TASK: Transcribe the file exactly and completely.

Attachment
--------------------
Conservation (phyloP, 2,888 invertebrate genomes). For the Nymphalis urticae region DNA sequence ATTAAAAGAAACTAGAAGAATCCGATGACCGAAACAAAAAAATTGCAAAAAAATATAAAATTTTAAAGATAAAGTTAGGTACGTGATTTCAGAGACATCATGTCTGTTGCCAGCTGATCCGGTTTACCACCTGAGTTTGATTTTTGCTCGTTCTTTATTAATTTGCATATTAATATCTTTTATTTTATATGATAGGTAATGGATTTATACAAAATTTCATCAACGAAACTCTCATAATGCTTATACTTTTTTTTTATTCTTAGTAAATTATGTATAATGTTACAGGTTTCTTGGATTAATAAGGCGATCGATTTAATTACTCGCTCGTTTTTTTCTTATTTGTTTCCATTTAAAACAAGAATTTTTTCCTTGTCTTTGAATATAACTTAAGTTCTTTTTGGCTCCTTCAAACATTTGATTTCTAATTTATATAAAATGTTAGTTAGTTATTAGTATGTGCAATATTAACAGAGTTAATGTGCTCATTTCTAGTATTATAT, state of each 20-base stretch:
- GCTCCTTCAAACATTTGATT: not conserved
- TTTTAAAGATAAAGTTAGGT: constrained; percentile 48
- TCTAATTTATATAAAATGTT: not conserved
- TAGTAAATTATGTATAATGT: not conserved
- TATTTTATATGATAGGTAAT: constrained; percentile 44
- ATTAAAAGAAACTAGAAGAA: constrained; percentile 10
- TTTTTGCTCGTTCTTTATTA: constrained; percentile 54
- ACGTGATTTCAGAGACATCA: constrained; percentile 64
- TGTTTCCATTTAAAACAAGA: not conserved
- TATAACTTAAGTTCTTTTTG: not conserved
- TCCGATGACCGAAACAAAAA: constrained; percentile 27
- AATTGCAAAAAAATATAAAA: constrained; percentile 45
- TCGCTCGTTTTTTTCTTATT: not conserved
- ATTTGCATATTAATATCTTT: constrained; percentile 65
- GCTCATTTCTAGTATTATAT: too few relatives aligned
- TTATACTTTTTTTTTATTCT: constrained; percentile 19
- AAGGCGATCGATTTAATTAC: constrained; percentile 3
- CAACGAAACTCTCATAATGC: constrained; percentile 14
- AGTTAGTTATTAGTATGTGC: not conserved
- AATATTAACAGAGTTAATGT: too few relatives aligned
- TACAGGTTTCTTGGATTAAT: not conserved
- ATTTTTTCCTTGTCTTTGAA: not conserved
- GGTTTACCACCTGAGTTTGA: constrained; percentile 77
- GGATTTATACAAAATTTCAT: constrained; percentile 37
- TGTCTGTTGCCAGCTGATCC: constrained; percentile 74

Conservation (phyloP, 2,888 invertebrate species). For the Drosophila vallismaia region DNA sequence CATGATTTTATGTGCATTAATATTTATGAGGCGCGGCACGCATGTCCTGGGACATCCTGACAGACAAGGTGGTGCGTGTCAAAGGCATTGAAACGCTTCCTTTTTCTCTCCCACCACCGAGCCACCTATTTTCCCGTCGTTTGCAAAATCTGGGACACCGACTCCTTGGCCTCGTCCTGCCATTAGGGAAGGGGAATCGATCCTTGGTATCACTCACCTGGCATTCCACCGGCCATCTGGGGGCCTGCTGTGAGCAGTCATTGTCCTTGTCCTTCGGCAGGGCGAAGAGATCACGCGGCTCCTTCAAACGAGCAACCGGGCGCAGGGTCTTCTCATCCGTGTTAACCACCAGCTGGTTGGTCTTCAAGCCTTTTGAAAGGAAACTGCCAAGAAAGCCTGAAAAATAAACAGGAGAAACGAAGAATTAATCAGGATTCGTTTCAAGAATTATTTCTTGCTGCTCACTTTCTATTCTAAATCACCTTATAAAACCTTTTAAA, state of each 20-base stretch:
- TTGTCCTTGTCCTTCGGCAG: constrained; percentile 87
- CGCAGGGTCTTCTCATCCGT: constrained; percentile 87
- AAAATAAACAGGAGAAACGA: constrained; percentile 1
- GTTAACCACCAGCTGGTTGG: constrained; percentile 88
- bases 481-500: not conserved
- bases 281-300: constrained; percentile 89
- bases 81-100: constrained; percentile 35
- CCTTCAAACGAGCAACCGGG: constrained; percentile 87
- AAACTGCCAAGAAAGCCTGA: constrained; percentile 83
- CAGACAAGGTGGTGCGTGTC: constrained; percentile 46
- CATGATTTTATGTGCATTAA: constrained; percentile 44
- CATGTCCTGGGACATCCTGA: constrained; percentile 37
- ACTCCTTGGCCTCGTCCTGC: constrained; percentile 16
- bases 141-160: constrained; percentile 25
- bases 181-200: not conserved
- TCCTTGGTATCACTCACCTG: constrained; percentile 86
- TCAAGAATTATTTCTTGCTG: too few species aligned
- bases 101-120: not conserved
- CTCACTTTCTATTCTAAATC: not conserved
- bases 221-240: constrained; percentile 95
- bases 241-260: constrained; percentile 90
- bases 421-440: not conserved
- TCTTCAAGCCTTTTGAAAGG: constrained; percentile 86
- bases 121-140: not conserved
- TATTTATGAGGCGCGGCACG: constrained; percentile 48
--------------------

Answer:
Conservation (phyloP, 2,888 invertebrate genomes). For the Nymphalis urticae region DNA sequence ATTAAAAGAAACTAGAAGAATCCGATGACCGAAACAAAAAAATTGCAAAAAAATATAAAATTTTAAAGATAAAGTTAGGTACGTGATTTCAGAGACATCATGTCTGTTGCCAGCTGATCCGGTTTACCACCTGAGTTTGATTTTTGCTCGTTCTTTATTAATTTGCATATTAATATCTTTTATTTTATATGATAGGTAATGGATTTATACAAAATTTCATCAACGAAACTCTCATAATGCTTATACTTTTTTTTTATTCTTAGTAAATTATGTATAATGTTACAGGTTTCTTGGATTAATAAGGCGATCGATTTAATTACTCGCTCGTTTTTTTCTTATTTGTTTCCATTTAAAACAAGAATTTTTTCCTTGTCTTTGAATATAACTTAAGTTCTTTTTGGCTCCTTCAAACATTTGATTTCTAATTTATATAAAATGTTAGTTAGTTATTAGTATGTGCAATATTAACAGAGTTAATGTGCTCATTTCTAGTATTATAT, state of each 20-base stretch:
- GCTCCTTCAAACATTTGATT: not conserved
- TTTTAAAGATAAAGTTAGGT: constrained; percentile 48
- TCTAATTTATATAAAATGTT: not conserved
- TAGTAAATTATGTATAATGT: not conserved
- TATTTTATATGATAGGTAAT: constrained; percentile 44
- ATTAAAAGAAACTAGAAGAA: constrained; percentile 10
- TTTTTGCTCGTTCTTTATTA: constrained; percentile 54
- ACGTGATTTCAGAGACATCA: constrained; percentile 64
- TGTTTCCATTTAAAACAAGA: not conserved
- TATAACTTAAGTTCTTTTTG: not conserved
- TCCGATGACCGAAACAAAAA: constrained; percentile 27
- AATTGCAAAAAAATATAAAA: constrained; percentile 45
- TCGCTCGTTTTTTTCTTATT: not conserved
- ATTTGCATATTAATATCTTT: constrained; percentile 65
- GCTCATTTCTAGTATTATAT: too few relatives aligned
- TTATACTTTTTTTTTATTCT: constrained; percentile 19
- AAGGCGATCGATTTAATTAC: constrained; percentile 3
- CAACGAAACTCTCATAATGC: constrained; percentile 14
- AGTTAGTTATTAGTATGTGC: not conserved
- AATATTAACAGAGTTAATGT: too few relatives aligned
- TACAGGTTTCTTGGATTAAT: not conserved
- ATTTTTTCCTTGTCTTTGAA: not conserved
- GGTTTACCACCTGAGTTTGA: constrained; percentile 77
- GGATTTATACAAAATTTCAT: constrained; percentile 37
- TGTCTGTTGCCAGCTGATCC: constrained; percentile 74

Conservation (phyloP, 2,888 invertebrate species). For the Drosophila vallismaia region DNA sequence CATGATTTTATGTGCATTAATATTTATGAGGCGCGGCACGCATGTCCTGGGACATCCTGACAGACAAGGTGGTGCGTGTCAAAGGCATTGAAACGCTTCCTTTTTCTCTCCCACCACCGAGCCACCTATTTTCCCGTCGTTTGCAAAATCTGGGACACCGACTCCTTGGCCTCGTCCTGCCATTAGGGAAGGGGAATCGATCCTTGGTATCACTCACCTGGCATTCCACCGGCCATCTGGGGGCCTGCTGTGAGCAGTCATTGTCCTTGTCCTTCGGCAGGGCGAAGAGATCACGCGGCTCCTTCAAACGAGCAACCGGGCGCAGGGTCTTCTCATCCGTGTTAACCACCAGCTGGTTGGTCTTCAAGCCTTTTGAAAGGAAACTGCCAAGAAAGCCTGAAAAATAAACAGGAGAAACGAAGAATTAATCAGGATTCGTTTCAAGAATTATTTCTTGCTGCTCACTTTCTATTCTAAATCACCTTATAAAACCTTTTAAA, state of each 20-base stretch:
- TTGTCCTTGTCCTTCGGCAG: constrained; percentile 87
- CGCAGGGTCTTCTCATCCGT: constrained; percentile 87
- AAAATAAACAGGAGAAACGA: constrained; percentile 1
- GTTAACCACCAGCTGGTTGG: constrained; percentile 88
- bases 481-500: not conserved
- bases 281-300: constrained; percentile 89
- bases 81-100: constrained; percentile 35
- CCTTCAAACGAGCAACCGGG: constrained; percentile 87
- AAACTGCCAAGAAAGCCTGA: constrained; percentile 83
- CAGACAAGGTGGTGCGTGTC: constrained; percentile 46
- CATGATTTTATGTGCATTAA: constrained; percentile 44
- CATGTCCTGGGACATCCTGA: constrained; percentile 37
- ACTCCTTGGCCTCGTCCTGC: constrained; percentile 16
- bases 141-160: constrained; percentile 25
- bases 181-200: not conserved
- TCCTTGGTATCACTCACCTG: constrained; percentile 86
- TCAAGAATTATTTCTTGCTG: too few species aligned
- bases 101-120: not conserved
- CTCACTTTCTATTCTAAATC: not conserved
- bases 221-240: constrained; percentile 95
- bases 241-260: constrained; percentile 90
- bases 421-440: not conserved
- TCTTCAAGCCTTTTGAAAGG: constrained; percentile 86
- bases 121-140: not conserved
- TATTTATGAGGCGCGGCACG: constrained; percentile 48